King's Own Royal Regiment Museum


Museum & Collections
Contact Us

17th Century
18th Century
19th Century
20th Century
First World War
Second World War
Actions & Movements
Battle Honours

Further Reading


First World War

 2nd/5th Battalion, King’s Own Royal Lancaster Regiment

7 February 1917

Arrived in France at Le Havre

February 1917 Joined 170th Infantry Brigade of the 57th Division
July to October 1917 Third Battle of Ypres

October 1917

3rd Battle of Ypres: Battle of Poelcappelle

26 October 1917 Attack on Shaap-Balie

December 1917

Houlthoust Wood

  Attack on Hindenburg Line

25 August 1918

Battle of the Scarpe: Hendicourt, Cagnicourt

29 August 1918

Battle of the Scarpe: Riencourt

September 1918 Advance near Marcoinge

27 September 1918

Battle of Canal du Nord

8 October  1918

Battle of Cambrai
Capture of Riencourt

8 October 1918 Attack near Paris Copse

May 1919

Returned to United Kingdom



What does 1st/4th, 1st/5th or 2nd/5th mean?


2nd/5th Battalion, The King’s Own Royal Lancaster Regiment

This unit started its life in Lancaster on the 15th August 1914, and was then known as the 5th Reserve Battalion.

The Mother Battalion having undertaken the Foreign service obligations it was thought desirable to form a reserve unit, for the dual purpose of supplying drafts to the 5th Battalion and to take its place as a Home Defence Unit.

This duty was given to Captain F W Seward who was left behind as Officer Commanding Depot of the 5th Battalion.

Recruiting started in earnest and no fewer than 82 men joined in one day from the same firm. When the 5th Battalion made their first call for men at the beginning of September 1914 it received a draft of 200 of the fines recruits that ever paraded. They enabled the 5th Battalion to weed out all their unfit men.

The main recruiting areas were Lancaster, Morecambe, Fleetwood and the surrounding districts.

In spite of the strenuous life which was made up of 9 hours drill per day and 3 hours fatigue duty every other day, the Battalion grew and it speaks well for the keenest of men when it is realised that the New Battalion was some 600 strong before an extra officer was posted to it in the person of Major Keen. In these early days the work was hard. Starting at 6 a.m. with Physical Training on the green in front of the Castle. 8 a.m. – 9 a.m. Breakfast in the Drill Hall, 9.30 a.m. General Training on the Giant Axe Field on a route march until Dinner at 3. p.m. Tea 6 p.m. Lights out 10.30 p.m.
Between 3 pm and 7 pm the job of attestation went on, plus recruiting meetings from 7 p.m. to 10.30 p.m.

Once a week we did as an extra a short night march between 9 p.m. and 11 p.m.

In spite of this work men continued to enrol, and many were cases of youths who, when told they were too young to enlist, came back next night one or two years older, but the keenest man the writer knew was an old regular who after leaving the army joined the volunteers and was for many years my fathers batman.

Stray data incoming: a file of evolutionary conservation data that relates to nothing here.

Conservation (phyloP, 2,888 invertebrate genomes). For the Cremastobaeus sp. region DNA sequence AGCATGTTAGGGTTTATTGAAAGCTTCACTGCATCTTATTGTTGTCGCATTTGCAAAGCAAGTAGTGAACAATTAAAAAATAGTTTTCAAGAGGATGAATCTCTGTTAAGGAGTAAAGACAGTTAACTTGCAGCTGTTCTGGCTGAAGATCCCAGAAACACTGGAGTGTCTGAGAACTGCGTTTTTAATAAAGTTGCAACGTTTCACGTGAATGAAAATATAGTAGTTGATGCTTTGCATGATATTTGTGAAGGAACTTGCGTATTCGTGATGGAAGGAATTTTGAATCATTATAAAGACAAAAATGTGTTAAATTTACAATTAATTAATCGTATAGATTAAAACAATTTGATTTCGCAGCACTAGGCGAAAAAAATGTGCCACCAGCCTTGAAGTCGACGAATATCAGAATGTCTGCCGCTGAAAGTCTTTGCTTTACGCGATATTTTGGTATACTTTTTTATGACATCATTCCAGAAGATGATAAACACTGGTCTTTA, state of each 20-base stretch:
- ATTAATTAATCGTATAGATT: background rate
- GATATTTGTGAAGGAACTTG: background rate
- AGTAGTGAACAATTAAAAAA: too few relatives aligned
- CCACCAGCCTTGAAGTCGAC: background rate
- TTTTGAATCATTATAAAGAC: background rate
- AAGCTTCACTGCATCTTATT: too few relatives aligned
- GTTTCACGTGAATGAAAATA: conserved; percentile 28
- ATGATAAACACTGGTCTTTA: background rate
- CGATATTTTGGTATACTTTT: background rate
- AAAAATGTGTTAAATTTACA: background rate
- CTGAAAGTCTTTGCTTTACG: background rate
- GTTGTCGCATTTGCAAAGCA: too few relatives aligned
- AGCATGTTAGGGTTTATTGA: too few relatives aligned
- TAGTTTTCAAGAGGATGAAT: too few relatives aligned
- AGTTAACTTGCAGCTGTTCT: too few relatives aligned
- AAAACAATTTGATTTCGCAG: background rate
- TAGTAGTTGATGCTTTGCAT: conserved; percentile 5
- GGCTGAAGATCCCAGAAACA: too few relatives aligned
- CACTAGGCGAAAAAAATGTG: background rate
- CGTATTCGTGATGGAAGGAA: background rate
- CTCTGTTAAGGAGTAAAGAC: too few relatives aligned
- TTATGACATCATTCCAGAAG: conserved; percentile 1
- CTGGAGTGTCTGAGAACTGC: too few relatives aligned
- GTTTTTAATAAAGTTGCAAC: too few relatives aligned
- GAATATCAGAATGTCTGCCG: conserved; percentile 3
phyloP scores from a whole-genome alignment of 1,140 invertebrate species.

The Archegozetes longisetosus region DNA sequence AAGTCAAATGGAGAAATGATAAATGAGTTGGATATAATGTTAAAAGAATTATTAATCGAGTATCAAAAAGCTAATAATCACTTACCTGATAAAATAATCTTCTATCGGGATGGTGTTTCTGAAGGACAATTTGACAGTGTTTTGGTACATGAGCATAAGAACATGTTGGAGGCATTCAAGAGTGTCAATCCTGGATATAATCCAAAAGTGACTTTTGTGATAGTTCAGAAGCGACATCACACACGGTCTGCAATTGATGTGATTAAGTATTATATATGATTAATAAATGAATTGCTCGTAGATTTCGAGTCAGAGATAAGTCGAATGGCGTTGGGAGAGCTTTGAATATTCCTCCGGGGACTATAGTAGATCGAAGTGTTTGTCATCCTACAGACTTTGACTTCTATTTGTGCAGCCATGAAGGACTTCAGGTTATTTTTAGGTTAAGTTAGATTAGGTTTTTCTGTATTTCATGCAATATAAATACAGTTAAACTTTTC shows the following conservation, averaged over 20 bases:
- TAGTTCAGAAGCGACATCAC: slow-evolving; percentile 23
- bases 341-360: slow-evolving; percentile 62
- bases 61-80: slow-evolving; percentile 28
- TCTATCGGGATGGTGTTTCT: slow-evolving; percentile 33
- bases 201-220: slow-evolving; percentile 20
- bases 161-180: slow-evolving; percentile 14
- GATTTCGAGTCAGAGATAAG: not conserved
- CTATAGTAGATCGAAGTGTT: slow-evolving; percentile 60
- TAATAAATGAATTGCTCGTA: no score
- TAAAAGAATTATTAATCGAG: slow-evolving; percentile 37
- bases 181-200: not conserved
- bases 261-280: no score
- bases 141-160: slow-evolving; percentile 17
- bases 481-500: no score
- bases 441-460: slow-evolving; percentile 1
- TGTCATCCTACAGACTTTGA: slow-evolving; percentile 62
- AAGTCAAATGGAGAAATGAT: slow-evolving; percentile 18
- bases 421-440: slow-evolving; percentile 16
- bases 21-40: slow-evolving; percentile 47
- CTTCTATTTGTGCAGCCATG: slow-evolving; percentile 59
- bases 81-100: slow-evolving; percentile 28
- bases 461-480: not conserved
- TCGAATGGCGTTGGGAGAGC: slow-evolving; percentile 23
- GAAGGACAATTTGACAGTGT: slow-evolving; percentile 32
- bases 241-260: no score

This man whose name was Schofield, and incidentally a very good shot came three times to join each time his age dropped by five years but even then he was over age. He was a soldier through and through and finally joined the National Reserves, and after a period of guarding roads etc. He finished his military career as a guard to German prisoners.

At the end of October 1915 the Reserve Battalion was given a Commanding Officer. Lieutenant Colonel W Compton Hall VD and other officers were appointed.

On 12th November 1914 we left Lancaster to undergo Divisional training at Blackpool. Arriving in Blackpool we became part of the North Lancashire Brigade.

Our marching showed our strength as 23 Officers and 840 other ranks.

At Blackpool the troops were all billeted in Boarding Houses and fed in their billets by the owner. The training was of a preliminary nature and consisted mainly of company training. Recruits kept adding to our strength but we were still being called upon for drafts to the 5th Battalion.

Here the Battalion was formed into separate Companies and trained under their own officers and it was a great day when uniform and equipment were issued out to us. Up to this time all the men had been wearing their own clothes and the first parade of the Battalion after the issue of uniform, gave us a very much better opinion of ourselves.

Photographs: 2nd/5th (Territorial Force) Battalion, King's Own Royal Lancaster Regiment

bullet2nd/5th (TF) Battalion, King's Own Royal Lancaster Regiment
bullet2nd/5th (TF) Battalion, King's Own Royal Lancaster Regiment - Groups

Collections: 2nd/5th (Territorial Force) Battalion, King's Own Royal Lancaster Regiment

bulletSign of the 2nd/5th Battalion, King's Own Royal Lancaster Regiment

Books: 2nd/5th Battalion in the First World War

The First World War Diaries and Letters of Private William Hodgson, 2nd/5th Battalion, The King's Own (Royal Lancaster Regiment).  Account of his training, leave, and overseas service on the Western Front by Private William Hodgson, of Lancaster, who was killed in action on 24th May 1917.  Price including UK postage £9.00.

How to order this item.


A digital version of the Battalion War Diary is available on cd-rom from the Museum Shop.



© 2015 Trustees of the King's Own Royal Regiment Museum